DEER — When it comes to sports at Deer High School, the Antlers and Lady Antlers have had a proud tradition of basketball.
Now, the school can boast of an athlete receiving a scholarship for another sport — golf.
Dalton McGinnis signed a national letter-of-intent to play golf at Southeastern Oklahoma State University.
"I chose this school because it is a very good school with a very good golf program," said McGinnis. "They will help me make it to the next level and play professional golf."
In Deer, the closest golf course is in Harrison which is 40 miles from the high school. But McGinnis didn't play that course much.
"We go up to Fayetteville every weekend," he said. "We play Paradise Valley."
Golf has been a big part of McGinnis' life. He has learned many life lessons on the course.
“I like golf because it is a such a fun sport," he said. "It is something that I will never be perfect at which means that I will constantly be working. I love when I hit that one amazing shot and that's what keeps me coming back."
When attending Southeastern Oklahoma, McGinnis will start his freshman year as an undecided major.
"I'm not completely sure, but I have narrowed it down to two — business education or landscape architecture," he said.
But when he grows up, he wants to be one thing — "a professional golfer."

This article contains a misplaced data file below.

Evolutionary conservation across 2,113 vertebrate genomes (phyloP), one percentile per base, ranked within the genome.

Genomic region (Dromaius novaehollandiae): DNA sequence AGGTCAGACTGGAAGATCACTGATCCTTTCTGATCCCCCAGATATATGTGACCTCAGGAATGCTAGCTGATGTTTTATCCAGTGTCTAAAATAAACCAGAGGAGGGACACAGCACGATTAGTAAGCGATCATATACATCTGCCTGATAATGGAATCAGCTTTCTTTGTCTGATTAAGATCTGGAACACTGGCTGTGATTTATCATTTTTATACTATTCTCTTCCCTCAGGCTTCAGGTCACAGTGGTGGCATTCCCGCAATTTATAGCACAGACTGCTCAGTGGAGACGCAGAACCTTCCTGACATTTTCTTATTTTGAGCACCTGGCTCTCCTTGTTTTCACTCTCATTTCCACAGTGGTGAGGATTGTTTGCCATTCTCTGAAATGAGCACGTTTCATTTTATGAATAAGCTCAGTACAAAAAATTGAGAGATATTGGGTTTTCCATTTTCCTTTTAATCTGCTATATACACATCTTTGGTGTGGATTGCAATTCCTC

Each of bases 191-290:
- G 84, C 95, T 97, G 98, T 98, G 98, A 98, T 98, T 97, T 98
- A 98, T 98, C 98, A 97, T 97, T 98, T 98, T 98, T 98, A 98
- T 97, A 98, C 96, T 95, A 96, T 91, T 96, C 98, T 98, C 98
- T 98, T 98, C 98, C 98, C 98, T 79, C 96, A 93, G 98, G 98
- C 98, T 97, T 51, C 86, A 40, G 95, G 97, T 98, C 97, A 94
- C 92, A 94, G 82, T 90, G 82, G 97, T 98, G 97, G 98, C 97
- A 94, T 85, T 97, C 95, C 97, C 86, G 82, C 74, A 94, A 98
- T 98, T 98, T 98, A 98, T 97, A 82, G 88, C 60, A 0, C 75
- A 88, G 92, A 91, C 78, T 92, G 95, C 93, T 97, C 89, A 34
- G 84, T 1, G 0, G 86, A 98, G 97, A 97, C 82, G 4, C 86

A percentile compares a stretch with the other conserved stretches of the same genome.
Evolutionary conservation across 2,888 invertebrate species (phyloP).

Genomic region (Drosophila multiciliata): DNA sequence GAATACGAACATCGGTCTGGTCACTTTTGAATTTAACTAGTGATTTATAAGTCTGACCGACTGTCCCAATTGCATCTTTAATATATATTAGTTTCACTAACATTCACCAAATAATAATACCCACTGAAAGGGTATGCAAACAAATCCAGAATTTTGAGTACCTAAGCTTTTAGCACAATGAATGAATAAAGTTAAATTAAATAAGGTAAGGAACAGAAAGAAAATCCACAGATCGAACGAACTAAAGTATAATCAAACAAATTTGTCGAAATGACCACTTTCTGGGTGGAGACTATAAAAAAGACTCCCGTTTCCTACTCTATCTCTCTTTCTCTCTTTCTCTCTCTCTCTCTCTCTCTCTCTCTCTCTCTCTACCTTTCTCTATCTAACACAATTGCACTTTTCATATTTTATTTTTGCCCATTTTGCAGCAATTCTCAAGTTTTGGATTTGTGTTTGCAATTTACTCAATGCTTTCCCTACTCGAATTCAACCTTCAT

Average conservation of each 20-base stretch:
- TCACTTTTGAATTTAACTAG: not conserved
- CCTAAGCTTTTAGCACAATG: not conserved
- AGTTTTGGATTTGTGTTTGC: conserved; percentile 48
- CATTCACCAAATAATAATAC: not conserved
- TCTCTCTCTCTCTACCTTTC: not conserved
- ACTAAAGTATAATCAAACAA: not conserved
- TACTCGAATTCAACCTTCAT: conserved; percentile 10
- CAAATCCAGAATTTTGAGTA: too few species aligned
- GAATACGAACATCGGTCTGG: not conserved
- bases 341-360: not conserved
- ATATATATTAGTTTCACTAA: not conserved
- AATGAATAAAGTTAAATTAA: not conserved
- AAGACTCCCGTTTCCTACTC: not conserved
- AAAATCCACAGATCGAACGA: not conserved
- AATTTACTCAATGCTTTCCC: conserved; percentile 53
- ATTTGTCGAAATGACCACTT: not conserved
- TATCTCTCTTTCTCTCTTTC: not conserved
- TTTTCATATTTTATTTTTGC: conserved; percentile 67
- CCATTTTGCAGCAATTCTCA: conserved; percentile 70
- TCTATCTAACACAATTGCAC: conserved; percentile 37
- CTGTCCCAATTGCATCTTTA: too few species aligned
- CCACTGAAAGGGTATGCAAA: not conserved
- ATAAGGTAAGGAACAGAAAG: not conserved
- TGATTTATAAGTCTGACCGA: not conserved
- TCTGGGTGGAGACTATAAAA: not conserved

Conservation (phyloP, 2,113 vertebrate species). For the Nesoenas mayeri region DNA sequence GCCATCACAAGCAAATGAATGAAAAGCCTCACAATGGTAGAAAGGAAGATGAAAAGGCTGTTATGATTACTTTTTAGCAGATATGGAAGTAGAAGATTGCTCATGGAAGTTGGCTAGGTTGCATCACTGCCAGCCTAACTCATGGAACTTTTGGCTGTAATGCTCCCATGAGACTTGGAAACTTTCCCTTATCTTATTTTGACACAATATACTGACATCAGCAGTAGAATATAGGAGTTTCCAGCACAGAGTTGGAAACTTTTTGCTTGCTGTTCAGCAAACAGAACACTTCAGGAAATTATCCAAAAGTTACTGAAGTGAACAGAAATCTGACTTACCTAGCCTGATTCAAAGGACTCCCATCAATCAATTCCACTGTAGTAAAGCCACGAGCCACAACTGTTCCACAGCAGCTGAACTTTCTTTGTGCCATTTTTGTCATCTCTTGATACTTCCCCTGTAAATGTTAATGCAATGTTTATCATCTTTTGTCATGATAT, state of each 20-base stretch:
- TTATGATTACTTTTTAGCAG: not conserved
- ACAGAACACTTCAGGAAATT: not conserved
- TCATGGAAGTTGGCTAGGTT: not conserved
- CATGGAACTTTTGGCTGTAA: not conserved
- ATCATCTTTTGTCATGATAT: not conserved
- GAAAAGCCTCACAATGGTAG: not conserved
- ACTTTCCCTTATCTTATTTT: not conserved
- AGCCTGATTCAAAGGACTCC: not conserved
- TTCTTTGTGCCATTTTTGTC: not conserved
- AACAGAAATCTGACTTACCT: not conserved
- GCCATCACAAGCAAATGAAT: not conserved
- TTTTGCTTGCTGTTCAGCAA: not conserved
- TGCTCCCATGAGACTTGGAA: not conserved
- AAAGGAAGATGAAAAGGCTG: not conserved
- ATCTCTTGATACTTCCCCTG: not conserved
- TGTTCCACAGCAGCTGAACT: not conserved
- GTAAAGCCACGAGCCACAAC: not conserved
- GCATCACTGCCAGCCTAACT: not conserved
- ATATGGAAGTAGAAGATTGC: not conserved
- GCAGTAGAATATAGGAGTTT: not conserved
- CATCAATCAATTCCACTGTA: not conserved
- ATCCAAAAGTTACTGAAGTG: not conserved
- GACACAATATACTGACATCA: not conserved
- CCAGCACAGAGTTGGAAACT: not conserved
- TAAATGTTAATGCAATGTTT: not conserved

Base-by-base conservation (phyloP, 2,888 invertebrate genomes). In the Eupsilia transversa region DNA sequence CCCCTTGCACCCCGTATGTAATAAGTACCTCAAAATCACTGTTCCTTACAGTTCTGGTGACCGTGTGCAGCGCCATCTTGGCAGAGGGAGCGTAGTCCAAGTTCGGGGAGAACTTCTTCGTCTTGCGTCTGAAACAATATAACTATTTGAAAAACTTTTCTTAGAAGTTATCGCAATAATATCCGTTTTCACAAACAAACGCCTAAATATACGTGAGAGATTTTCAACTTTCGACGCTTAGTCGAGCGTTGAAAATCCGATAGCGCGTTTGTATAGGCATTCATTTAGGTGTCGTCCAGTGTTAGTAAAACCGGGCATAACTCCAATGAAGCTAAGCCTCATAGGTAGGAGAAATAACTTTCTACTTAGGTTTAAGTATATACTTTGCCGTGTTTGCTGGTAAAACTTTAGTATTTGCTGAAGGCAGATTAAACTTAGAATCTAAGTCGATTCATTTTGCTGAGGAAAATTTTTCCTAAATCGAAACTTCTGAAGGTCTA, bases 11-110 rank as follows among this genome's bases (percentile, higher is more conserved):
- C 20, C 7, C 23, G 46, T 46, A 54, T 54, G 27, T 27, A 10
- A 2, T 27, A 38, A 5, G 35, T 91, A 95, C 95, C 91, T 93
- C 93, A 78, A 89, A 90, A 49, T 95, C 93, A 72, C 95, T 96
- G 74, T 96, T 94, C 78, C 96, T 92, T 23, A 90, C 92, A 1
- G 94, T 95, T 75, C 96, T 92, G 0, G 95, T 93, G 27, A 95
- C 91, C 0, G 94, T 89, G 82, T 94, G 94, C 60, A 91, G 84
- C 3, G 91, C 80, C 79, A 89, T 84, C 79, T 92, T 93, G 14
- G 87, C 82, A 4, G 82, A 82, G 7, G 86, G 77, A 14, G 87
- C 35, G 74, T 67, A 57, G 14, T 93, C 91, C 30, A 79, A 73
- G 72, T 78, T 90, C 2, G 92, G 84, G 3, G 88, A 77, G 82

McGinnis' shelf is full of awards. He was medalist four times at the district tournament. He was a two-time Class 1A medalist. He is one of the few golfers to play in the overall golf match that features the top three golfers in each classification.
Three times McGinnis was the Junior PGA overall state champion.
Academically McGinnis is on the A honor roll.
Deer has been a special place for the junior golfer.
"I will miss all my friends, my teachers and my golf coach (Henry Wooten),” said McGinnis. "I will miss all of the good times that I made at all of the golf matches we played."
Golf has taken McGinnis on a lot of trips to play. He points to one central Aransas course as the toughest he has faced.
"The hardest golf course I have played in competition is Pleasant Valley in Little Rock," he said. "The reason it was so hard is because the greens are crazy fast. The fairways are tree-line and there is a lot of water and out of bounds."
As McGinnis heads to Southeastern Oklahoma to represent his school, there are areas of his game that he needs to improve.
"I need to expand the variety of shots I can pull off from around the greens," he said. "I need to learn how to shape the ball both ways."
McGinnis, who is the son of Bradley McGinnis and Kristie McGinnis, is the younger brother of Clint and Delaney McGinnis.
As McGinnis represents the Newton County school on the course, He hopes to continue to bring pride to the Antler golf program.